April 1, 2010 (REVISED April 6, 2010) Library's Packard Campus Showcases Movie Classics in April Film Series

Press Contact: Sheryl Cannady (202) 707-6456
Public Contact: Rob Stone (202) 707-0851

Cinema tough guys Humphrey Bogart, James Cagney, Edward G. Robinson, Steve McQueen and Robert DeNiro are in the spotlight during April’s film festival at the Library of Congress Packard Campus for Audio Visual Conservation in Culpeper, Va. Starting April 1, this month’s film series will also include luminaries such as Fred Astaire, Loretta Young, Kirk Douglas, Bette Davis and Tyrone Power.

Titles from the Library of Congress National Film Registry are also in the lineup. Films named to the registry have been selected for preservation because they are “culturally, historically or aesthetically” significant. For more information on the National Film Registry, visit www.loc.gov/film/filmnfr.html.

Programs are preceded by an informative slide presentation about the film, with music selected by the Library’s Recorded Sound Section. Some screenings will also include short subjects before the main feature. Titles are subject to change without notice.

All Packard Campus programs are free and open to the public. For reservation information, call (540) 827-1079 extension 79994 or (202) 707-9994 during business hours, beginning one week before any given screening. In case of inclement weather, call the theater reservation line about three hours before showtime to confirm cancellations. For further information on the theater and film series, visit "www.loc.gov/avconservation/theater/.

The Packard Campus is a state-of-the-art facility where the nation’s library acquires, preserves and provides access to the worlds largest and most comprehensive collection of films, television programs, radio broadcasts and sound recordings.

Founded in 1800, the Library of Congress is the nation’s oldest federal cultural institution. It seeks to spark imagination and creativity and to further human understanding and wisdom by providing access to knowledge through its magnificent collections, programs and exhibitions. Many of the Library’s rich resources can be accessed through its website at www.loc.gov and via interactive exhibitions on a personalized website at myLOC.gov.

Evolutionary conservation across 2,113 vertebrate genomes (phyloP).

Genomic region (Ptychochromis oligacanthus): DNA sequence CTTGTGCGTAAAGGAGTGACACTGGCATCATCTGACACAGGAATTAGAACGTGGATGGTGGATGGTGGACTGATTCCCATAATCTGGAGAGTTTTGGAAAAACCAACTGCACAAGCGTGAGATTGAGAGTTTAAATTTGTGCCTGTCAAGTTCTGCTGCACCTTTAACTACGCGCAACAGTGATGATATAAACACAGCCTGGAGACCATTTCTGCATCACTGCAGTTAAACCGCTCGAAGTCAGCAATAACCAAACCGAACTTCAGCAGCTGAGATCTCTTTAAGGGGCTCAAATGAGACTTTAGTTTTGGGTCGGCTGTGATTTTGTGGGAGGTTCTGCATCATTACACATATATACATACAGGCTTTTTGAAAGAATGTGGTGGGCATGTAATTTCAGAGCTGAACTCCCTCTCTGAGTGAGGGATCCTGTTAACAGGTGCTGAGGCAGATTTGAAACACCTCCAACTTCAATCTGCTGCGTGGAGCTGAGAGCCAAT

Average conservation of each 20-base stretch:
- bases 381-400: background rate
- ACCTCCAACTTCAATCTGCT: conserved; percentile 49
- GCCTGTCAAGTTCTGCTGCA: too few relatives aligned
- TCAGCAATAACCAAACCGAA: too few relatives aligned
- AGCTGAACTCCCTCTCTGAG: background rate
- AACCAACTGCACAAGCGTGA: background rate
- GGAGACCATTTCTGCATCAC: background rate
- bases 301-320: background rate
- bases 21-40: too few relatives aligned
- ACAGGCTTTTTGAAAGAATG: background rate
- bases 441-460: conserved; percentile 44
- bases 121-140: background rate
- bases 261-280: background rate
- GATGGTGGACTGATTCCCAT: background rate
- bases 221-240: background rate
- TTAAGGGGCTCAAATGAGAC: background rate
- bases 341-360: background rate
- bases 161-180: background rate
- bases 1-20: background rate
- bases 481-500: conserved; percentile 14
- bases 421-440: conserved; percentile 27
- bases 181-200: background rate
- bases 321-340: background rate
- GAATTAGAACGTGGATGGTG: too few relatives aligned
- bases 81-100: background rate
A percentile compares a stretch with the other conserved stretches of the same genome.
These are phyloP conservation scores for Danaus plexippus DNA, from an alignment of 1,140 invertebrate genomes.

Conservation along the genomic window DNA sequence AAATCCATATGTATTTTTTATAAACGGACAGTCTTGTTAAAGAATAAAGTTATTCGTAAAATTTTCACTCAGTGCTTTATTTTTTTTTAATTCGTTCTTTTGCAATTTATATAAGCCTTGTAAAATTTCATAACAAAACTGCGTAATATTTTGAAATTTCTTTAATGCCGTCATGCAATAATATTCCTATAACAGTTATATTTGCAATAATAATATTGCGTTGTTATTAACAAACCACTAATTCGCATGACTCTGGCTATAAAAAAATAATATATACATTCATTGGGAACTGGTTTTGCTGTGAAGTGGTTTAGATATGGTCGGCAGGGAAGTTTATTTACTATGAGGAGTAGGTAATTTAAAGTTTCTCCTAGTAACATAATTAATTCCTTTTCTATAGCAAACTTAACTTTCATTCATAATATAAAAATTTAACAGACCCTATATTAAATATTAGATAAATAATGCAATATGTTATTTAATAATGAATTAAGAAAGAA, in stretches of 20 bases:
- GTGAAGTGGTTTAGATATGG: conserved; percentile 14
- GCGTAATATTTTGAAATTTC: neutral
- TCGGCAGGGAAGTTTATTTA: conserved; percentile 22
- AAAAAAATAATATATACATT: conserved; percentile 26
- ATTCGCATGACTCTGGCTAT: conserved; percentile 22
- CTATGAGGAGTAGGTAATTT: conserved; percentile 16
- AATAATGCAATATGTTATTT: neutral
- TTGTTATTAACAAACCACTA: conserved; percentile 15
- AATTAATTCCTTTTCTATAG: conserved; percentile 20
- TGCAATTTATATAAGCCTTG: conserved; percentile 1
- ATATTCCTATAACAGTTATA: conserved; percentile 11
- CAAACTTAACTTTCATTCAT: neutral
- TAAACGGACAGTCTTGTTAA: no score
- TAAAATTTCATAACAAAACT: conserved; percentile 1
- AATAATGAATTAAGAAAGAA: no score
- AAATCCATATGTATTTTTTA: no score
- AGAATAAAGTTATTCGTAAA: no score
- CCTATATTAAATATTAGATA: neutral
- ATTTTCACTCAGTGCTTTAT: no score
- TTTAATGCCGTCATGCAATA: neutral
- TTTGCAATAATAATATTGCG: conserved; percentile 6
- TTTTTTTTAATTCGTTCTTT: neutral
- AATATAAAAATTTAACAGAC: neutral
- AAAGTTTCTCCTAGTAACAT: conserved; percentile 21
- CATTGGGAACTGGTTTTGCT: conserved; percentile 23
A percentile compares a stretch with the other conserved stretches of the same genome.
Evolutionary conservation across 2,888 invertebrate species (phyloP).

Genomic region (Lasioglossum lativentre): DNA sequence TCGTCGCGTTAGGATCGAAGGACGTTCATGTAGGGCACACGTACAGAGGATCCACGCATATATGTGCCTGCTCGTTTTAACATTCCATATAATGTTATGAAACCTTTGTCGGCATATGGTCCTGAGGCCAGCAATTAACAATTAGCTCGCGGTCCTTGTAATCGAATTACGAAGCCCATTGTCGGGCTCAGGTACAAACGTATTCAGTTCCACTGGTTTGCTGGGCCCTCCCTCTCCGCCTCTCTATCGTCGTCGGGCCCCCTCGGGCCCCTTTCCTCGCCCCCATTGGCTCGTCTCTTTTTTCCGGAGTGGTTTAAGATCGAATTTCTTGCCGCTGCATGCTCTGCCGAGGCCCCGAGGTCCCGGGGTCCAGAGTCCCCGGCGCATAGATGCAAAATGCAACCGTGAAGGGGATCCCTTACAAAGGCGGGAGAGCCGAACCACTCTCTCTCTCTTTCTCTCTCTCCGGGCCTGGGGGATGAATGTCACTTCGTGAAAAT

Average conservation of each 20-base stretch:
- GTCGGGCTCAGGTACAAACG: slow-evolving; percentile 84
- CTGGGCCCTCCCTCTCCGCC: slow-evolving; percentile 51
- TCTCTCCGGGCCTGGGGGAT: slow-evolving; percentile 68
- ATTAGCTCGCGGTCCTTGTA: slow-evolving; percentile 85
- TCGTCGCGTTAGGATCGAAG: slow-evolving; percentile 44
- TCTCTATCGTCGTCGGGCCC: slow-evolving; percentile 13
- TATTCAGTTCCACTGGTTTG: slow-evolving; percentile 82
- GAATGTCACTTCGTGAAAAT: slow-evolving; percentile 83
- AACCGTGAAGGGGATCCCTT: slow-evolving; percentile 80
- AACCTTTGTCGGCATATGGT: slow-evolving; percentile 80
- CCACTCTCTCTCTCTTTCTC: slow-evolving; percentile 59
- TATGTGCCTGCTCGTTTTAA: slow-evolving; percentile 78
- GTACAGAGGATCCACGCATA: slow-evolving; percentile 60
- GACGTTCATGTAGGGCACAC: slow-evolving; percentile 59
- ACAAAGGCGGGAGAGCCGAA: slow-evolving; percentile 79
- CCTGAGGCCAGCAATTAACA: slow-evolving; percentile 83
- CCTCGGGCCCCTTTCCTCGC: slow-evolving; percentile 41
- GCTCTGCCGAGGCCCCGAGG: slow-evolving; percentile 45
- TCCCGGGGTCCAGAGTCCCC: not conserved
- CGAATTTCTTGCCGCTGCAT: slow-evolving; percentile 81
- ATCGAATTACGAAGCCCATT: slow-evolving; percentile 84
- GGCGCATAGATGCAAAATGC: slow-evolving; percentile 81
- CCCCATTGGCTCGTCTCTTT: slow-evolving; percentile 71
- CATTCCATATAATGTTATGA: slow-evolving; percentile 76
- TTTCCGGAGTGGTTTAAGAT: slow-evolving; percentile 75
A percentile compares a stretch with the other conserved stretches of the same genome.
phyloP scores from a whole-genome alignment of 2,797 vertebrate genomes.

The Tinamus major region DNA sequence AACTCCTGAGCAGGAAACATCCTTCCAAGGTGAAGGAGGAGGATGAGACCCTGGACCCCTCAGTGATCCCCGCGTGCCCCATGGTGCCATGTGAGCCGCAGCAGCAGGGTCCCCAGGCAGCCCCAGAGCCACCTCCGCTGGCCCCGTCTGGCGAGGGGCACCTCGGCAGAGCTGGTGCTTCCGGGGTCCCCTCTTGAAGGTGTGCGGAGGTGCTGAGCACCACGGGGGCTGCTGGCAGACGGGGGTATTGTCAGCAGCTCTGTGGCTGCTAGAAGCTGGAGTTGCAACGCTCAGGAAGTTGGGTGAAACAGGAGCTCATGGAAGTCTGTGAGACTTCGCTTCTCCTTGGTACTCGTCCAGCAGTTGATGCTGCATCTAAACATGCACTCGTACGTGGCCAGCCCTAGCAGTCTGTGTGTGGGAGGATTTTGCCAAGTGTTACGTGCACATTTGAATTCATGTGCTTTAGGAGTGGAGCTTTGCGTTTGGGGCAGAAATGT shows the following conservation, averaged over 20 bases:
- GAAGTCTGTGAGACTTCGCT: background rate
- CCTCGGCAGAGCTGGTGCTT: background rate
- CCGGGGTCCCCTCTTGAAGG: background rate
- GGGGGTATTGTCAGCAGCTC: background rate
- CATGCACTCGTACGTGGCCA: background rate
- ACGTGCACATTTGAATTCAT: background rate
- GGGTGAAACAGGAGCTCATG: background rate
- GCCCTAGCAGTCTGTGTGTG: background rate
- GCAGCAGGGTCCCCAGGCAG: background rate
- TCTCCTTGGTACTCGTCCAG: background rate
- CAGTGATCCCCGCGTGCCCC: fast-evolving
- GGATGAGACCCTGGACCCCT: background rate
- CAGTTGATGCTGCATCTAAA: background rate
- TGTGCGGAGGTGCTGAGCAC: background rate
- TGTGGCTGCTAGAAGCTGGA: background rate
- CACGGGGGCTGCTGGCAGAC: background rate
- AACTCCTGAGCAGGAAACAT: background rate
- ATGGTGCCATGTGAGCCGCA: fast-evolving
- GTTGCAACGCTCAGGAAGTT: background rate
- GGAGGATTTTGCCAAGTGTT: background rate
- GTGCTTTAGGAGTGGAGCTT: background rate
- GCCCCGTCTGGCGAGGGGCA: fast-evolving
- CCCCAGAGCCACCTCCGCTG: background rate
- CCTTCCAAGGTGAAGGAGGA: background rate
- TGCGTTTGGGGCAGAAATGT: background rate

• Series Schedule
  • Thursday, April 1, 7:30 p.m.
  • “The Count of Monte Cristo” (United Artists, 1934)
  • Alexandre Dumas’ classic tale of betrayal and revenge set in Napoleonic France. Directed by Wilfred Lucas, the film stars Robert Donat, Elissa Landi and Louis Calhern.
  • Friday, April 2, 7:30 p.m.
  • “Broadway Melody of 1940” (MGM, 1940)
  • Two dance hall hoofers make the big time on Broadway. Directed by Norman Taurog, the film stars Fred Astaire, Eleanor Powell and George Murphy.
  • Saturday, April 3, 7:30 p.m. (Double Feature)
  • “Taxi” (Warner Bros., 1932)
  • An independent cab driver fights the crooked taxi syndicate and wins a dance contest. Starring James Cagney, George Kibbee and Loretta Young, “Taxi” was directed by Roy Del Ruth.
  • “Two Seconds” (Warner Bros, 1932)
  • A man, who is about to die on the electric chair, spends his last seconds looking back over his life. Directed by Mervyn LeRoy, “Two Seconds” stars Edward G. Robinson, J. Carroll Naish and Vivianne Osborne.
  • Thursday, April 8, 7:30 p.m.
  • “Will Success Spoil Rock Hunter?” (20th Century-Fox, 1957)
  • Through a series of mix-ups, a movie star and an advertising executive become engaged to be married. Directed by Frank Tashlin, the film was named to the National Film Registry in 2000. It stars Jayne Mansfield, Tony Randall and Mickey Hargitay.
  • Friday, April 9, 7:30 p.m.